Storm Flux: Easy Streaming Deployment

With Flux for Apache Storm deploying streaming topologies for real-time processing becomes less programmatic and more declarative. Using Flux for deployments makes it less likely you will have to re-compile your project just because you have re-configured or re-arranged your topology. It leverages YAML, a human-readable serialization format, to describe a topology on a whole. You might still need to write some classes, but by taking advantage of existing, generic implementations this becomes less likely.

While Flux can also be used with an existing topology, for this post we’ll take the Hive-Streaming example you can find here (blog post) to create the required topology from scratch using Flux. For experiments and demo purposes you can use the following Vagrant setup to run a HDP cluster locally.

Making Flux Part of Your Project

The main Flux class can be used to deploy the in YAML notation described topology to Storm. Topologies also with Flux are always deployed using the storm executable with the exception of using Flux instead of a custom main class describing the topology. In order to ship Flux with an existing project it needs to be part of the classpath. Maven can be used to achieve this.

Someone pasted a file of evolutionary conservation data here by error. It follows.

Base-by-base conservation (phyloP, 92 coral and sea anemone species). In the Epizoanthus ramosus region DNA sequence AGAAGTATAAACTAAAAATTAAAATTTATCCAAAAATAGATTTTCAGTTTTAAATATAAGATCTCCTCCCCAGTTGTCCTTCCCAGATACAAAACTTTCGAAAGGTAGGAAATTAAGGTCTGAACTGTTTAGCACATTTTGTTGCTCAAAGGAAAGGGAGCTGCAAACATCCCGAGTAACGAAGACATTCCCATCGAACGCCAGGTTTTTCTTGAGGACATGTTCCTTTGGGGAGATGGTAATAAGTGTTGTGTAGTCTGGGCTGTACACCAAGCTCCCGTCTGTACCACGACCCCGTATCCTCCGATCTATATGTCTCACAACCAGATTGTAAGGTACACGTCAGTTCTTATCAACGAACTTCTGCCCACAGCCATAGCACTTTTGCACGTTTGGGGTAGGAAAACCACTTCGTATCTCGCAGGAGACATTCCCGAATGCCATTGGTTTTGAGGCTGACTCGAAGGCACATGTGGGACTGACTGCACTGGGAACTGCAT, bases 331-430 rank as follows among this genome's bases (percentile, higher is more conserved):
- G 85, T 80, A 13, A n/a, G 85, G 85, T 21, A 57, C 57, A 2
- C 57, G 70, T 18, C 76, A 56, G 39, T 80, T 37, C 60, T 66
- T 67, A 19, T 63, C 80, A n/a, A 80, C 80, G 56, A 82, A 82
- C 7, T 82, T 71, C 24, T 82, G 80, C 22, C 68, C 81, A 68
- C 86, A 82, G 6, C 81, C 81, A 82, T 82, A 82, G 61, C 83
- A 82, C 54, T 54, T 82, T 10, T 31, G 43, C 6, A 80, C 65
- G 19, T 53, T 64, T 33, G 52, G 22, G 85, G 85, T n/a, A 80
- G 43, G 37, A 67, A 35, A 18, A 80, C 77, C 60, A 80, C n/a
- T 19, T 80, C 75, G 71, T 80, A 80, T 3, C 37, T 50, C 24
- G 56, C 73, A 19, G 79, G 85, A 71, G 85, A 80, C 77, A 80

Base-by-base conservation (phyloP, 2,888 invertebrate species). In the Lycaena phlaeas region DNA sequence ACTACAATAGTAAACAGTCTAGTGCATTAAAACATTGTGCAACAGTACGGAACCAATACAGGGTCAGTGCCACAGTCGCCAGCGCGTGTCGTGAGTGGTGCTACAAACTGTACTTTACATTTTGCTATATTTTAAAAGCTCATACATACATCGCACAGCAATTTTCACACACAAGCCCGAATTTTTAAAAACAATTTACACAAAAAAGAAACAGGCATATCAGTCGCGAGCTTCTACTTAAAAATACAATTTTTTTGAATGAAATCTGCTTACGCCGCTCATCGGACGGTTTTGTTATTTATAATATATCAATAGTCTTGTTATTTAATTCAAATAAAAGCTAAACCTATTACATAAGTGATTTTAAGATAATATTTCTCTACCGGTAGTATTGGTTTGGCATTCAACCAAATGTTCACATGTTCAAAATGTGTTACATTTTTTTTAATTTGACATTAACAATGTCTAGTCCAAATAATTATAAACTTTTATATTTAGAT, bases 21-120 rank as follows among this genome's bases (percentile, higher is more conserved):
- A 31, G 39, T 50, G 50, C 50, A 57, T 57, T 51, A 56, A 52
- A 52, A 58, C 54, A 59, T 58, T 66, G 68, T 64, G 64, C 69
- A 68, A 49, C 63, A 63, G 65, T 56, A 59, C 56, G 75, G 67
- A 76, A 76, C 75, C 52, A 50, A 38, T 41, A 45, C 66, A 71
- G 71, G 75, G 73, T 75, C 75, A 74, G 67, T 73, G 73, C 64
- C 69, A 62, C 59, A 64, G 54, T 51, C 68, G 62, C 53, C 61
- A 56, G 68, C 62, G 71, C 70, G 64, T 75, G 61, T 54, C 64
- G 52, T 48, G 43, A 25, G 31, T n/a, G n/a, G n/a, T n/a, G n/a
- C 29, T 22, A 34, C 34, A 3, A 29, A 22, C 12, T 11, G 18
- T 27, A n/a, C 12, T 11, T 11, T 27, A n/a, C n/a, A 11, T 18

Additionally we can set Flux as the main class using the Maven Shade plugin as following:

Flux YAML Topology

Essentially a topolgoy consists of six core parts. It has a Name, topology specific Config, class Components, Spouts, Bolts, and a Streams definition. All this parts can be configured in

The topology relies on certain components for streaming sock prices to Hive. For once the topology relies on the Hive Streaming bolt that comes with Storm. The other component is the Kafka spout as stock prices get published to the stock_price topic. The Kafka spout also needs Zookeeper, which would also be configured in the components section of the toplogy.

ZkHosts takes a comma separated list of nodes as a single string as a constructor argument. This can be provided by using the constructorAgs configuration. The configuration of Zookeeper looks as following:

The Zookeeper component can be referenced by the Kafka spout configuration, as this needs a ZkHosts  instance as a constructor argument. Configuring our Kafka Spout:

For Hive Streaming we need a HiveOptions instance to define batch sizes and timeouts. But the most important part is the definition of the column fields including the partition fields also. For this we need to configure the DelimitedRecordHiveMappercarefully. The configuring for Hive Streaming can be found below:

After the stock information is read from the Kafka topic a simple bolt for splitting the line and emitting the individual fields to Hive. The StockDataBolt does not take any arguments and can be directly configured in the bolts section. With this we have all the required configuration to define our stream:

Deploying the Topology

Each topolgoy is still deployed in the same manner but using storm jar, only the main class is now Flux. The deployment can be local by supplying a –locate as a parameter or remotely with –remote. A full list of options can be seen here.

The expected output can be seen below and should describe the kind of topology that was deployed:

Publishing data to the Kafka the topic for stocks:

Further Readings

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